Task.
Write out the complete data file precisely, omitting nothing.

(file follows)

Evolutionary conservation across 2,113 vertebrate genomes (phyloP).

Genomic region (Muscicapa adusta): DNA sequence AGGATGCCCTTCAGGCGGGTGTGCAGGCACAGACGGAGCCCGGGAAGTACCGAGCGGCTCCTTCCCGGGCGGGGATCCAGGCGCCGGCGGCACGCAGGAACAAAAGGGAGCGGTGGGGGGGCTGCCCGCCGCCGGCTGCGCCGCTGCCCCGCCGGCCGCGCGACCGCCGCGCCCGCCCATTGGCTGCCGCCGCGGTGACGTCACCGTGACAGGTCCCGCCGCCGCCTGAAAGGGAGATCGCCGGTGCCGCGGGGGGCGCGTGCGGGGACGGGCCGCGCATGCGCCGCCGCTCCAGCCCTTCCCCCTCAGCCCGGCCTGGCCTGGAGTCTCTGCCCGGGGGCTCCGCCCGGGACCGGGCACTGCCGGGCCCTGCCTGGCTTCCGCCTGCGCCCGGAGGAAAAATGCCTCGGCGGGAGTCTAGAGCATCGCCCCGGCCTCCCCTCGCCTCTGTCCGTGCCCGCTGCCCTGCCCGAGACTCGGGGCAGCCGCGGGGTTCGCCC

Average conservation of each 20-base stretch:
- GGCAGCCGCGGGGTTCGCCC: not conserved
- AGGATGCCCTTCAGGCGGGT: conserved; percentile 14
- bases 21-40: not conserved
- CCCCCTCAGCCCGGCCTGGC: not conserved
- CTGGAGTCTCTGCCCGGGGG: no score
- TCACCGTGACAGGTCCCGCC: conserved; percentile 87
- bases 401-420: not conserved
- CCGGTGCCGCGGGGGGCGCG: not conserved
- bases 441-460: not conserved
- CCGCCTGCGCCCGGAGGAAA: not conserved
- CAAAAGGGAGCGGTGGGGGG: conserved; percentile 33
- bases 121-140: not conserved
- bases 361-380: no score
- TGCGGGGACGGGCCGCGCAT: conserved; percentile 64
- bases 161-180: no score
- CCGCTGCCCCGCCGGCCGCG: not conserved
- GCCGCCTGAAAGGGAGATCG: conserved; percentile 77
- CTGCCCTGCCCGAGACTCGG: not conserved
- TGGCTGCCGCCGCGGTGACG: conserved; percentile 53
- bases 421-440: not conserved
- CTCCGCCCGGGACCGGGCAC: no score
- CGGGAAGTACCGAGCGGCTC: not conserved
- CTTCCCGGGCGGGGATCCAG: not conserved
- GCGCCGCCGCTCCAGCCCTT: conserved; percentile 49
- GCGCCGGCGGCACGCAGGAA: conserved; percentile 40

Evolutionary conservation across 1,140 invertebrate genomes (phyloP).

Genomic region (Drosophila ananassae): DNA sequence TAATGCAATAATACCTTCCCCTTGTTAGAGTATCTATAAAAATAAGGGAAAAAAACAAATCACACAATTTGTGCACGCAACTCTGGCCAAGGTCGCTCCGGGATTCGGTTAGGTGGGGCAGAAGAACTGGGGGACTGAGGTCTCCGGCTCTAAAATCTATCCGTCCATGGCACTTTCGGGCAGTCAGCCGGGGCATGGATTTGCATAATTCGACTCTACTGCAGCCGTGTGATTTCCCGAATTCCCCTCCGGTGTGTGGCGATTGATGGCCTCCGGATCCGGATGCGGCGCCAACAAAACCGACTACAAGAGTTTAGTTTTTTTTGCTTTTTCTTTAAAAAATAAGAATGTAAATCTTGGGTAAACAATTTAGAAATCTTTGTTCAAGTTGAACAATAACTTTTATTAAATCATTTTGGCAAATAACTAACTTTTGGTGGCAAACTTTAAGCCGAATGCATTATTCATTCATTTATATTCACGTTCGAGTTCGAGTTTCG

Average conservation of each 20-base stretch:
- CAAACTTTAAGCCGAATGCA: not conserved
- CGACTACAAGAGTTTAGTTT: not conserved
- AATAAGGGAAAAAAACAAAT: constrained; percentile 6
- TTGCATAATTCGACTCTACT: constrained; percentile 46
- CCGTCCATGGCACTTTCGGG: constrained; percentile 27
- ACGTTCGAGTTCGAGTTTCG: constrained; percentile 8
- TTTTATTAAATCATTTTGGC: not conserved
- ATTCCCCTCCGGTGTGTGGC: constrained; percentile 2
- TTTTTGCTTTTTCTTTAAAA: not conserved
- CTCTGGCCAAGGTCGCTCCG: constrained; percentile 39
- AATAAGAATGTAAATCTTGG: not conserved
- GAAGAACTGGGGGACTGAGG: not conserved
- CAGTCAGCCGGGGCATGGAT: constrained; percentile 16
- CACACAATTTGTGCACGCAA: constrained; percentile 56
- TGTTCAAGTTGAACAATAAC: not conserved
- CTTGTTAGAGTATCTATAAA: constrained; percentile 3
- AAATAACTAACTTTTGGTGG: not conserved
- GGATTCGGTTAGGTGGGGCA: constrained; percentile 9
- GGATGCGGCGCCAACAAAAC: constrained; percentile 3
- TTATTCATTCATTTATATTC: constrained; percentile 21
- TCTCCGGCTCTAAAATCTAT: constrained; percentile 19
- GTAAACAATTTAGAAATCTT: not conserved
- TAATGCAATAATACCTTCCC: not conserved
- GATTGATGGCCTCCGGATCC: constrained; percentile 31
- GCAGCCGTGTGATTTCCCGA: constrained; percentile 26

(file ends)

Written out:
Evolutionary conservation across 2,113 vertebrate genomes (phyloP).

Genomic region (Muscicapa adusta): DNA sequence AGGATGCCCTTCAGGCGGGTGTGCAGGCACAGACGGAGCCCGGGAAGTACCGAGCGGCTCCTTCCCGGGCGGGGATCCAGGCGCCGGCGGCACGCAGGAACAAAAGGGAGCGGTGGGGGGGCTGCCCGCCGCCGGCTGCGCCGCTGCCCCGCCGGCCGCGCGACCGCCGCGCCCGCCCATTGGCTGCCGCCGCGGTGACGTCACCGTGACAGGTCCCGCCGCCGCCTGAAAGGGAGATCGCCGGTGCCGCGGGGGGCGCGTGCGGGGACGGGCCGCGCATGCGCCGCCGCTCCAGCCCTTCCCCCTCAGCCCGGCCTGGCCTGGAGTCTCTGCCCGGGGGCTCCGCCCGGGACCGGGCACTGCCGGGCCCTGCCTGGCTTCCGCCTGCGCCCGGAGGAAAAATGCCTCGGCGGGAGTCTAGAGCATCGCCCCGGCCTCCCCTCGCCTCTGTCCGTGCCCGCTGCCCTGCCCGAGACTCGGGGCAGCCGCGGGGTTCGCCC

Average conservation of each 20-base stretch:
- GGCAGCCGCGGGGTTCGCCC: not conserved
- AGGATGCCCTTCAGGCGGGT: conserved; percentile 14
- bases 21-40: not conserved
- CCCCCTCAGCCCGGCCTGGC: not conserved
- CTGGAGTCTCTGCCCGGGGG: no score
- TCACCGTGACAGGTCCCGCC: conserved; percentile 87
- bases 401-420: not conserved
- CCGGTGCCGCGGGGGGCGCG: not conserved
- bases 441-460: not conserved
- CCGCCTGCGCCCGGAGGAAA: not conserved
- CAAAAGGGAGCGGTGGGGGG: conserved; percentile 33
- bases 121-140: not conserved
- bases 361-380: no score
- TGCGGGGACGGGCCGCGCAT: conserved; percentile 64
- bases 161-180: no score
- CCGCTGCCCCGCCGGCCGCG: not conserved
- GCCGCCTGAAAGGGAGATCG: conserved; percentile 77
- CTGCCCTGCCCGAGACTCGG: not conserved
- TGGCTGCCGCCGCGGTGACG: conserved; percentile 53
- bases 421-440: not conserved
- CTCCGCCCGGGACCGGGCAC: no score
- CGGGAAGTACCGAGCGGCTC: not conserved
- CTTCCCGGGCGGGGATCCAG: not conserved
- GCGCCGCCGCTCCAGCCCTT: conserved; percentile 49
- GCGCCGGCGGCACGCAGGAA: conserved; percentile 40

Evolutionary conservation across 1,140 invertebrate genomes (phyloP).

Genomic region (Drosophila ananassae): DNA sequence TAATGCAATAATACCTTCCCCTTGTTAGAGTATCTATAAAAATAAGGGAAAAAAACAAATCACACAATTTGTGCACGCAACTCTGGCCAAGGTCGCTCCGGGATTCGGTTAGGTGGGGCAGAAGAACTGGGGGACTGAGGTCTCCGGCTCTAAAATCTATCCGTCCATGGCACTTTCGGGCAGTCAGCCGGGGCATGGATTTGCATAATTCGACTCTACTGCAGCCGTGTGATTTCCCGAATTCCCCTCCGGTGTGTGGCGATTGATGGCCTCCGGATCCGGATGCGGCGCCAACAAAACCGACTACAAGAGTTTAGTTTTTTTTGCTTTTTCTTTAAAAAATAAGAATGTAAATCTTGGGTAAACAATTTAGAAATCTTTGTTCAAGTTGAACAATAACTTTTATTAAATCATTTTGGCAAATAACTAACTTTTGGTGGCAAACTTTAAGCCGAATGCATTATTCATTCATTTATATTCACGTTCGAGTTCGAGTTTCG

Average conservation of each 20-base stretch:
- CAAACTTTAAGCCGAATGCA: not conserved
- CGACTACAAGAGTTTAGTTT: not conserved
- AATAAGGGAAAAAAACAAAT: constrained; percentile 6
- TTGCATAATTCGACTCTACT: constrained; percentile 46
- CCGTCCATGGCACTTTCGGG: constrained; percentile 27
- ACGTTCGAGTTCGAGTTTCG: constrained; percentile 8
- TTTTATTAAATCATTTTGGC: not conserved
- ATTCCCCTCCGGTGTGTGGC: constrained; percentile 2
- TTTTTGCTTTTTCTTTAAAA: not conserved
- CTCTGGCCAAGGTCGCTCCG: constrained; percentile 39
- AATAAGAATGTAAATCTTGG: not conserved
- GAAGAACTGGGGGACTGAGG: not conserved
- CAGTCAGCCGGGGCATGGAT: constrained; percentile 16
- CACACAATTTGTGCACGCAA: constrained; percentile 56
- TGTTCAAGTTGAACAATAAC: not conserved
- CTTGTTAGAGTATCTATAAA: constrained; percentile 3
- AAATAACTAACTTTTGGTGG: not conserved
- GGATTCGGTTAGGTGGGGCA: constrained; percentile 9
- GGATGCGGCGCCAACAAAAC: constrained; percentile 3
- TTATTCATTCATTTATATTC: constrained; percentile 21
- TCTCCGGCTCTAAAATCTAT: constrained; percentile 19
- GTAAACAATTTAGAAATCTT: not conserved
- TAATGCAATAATACCTTCCC: not conserved
- GATTGATGGCCTCCGGATCC: constrained; percentile 31
- GCAGCCGTGTGATTTCCCGA: constrained; percentile 26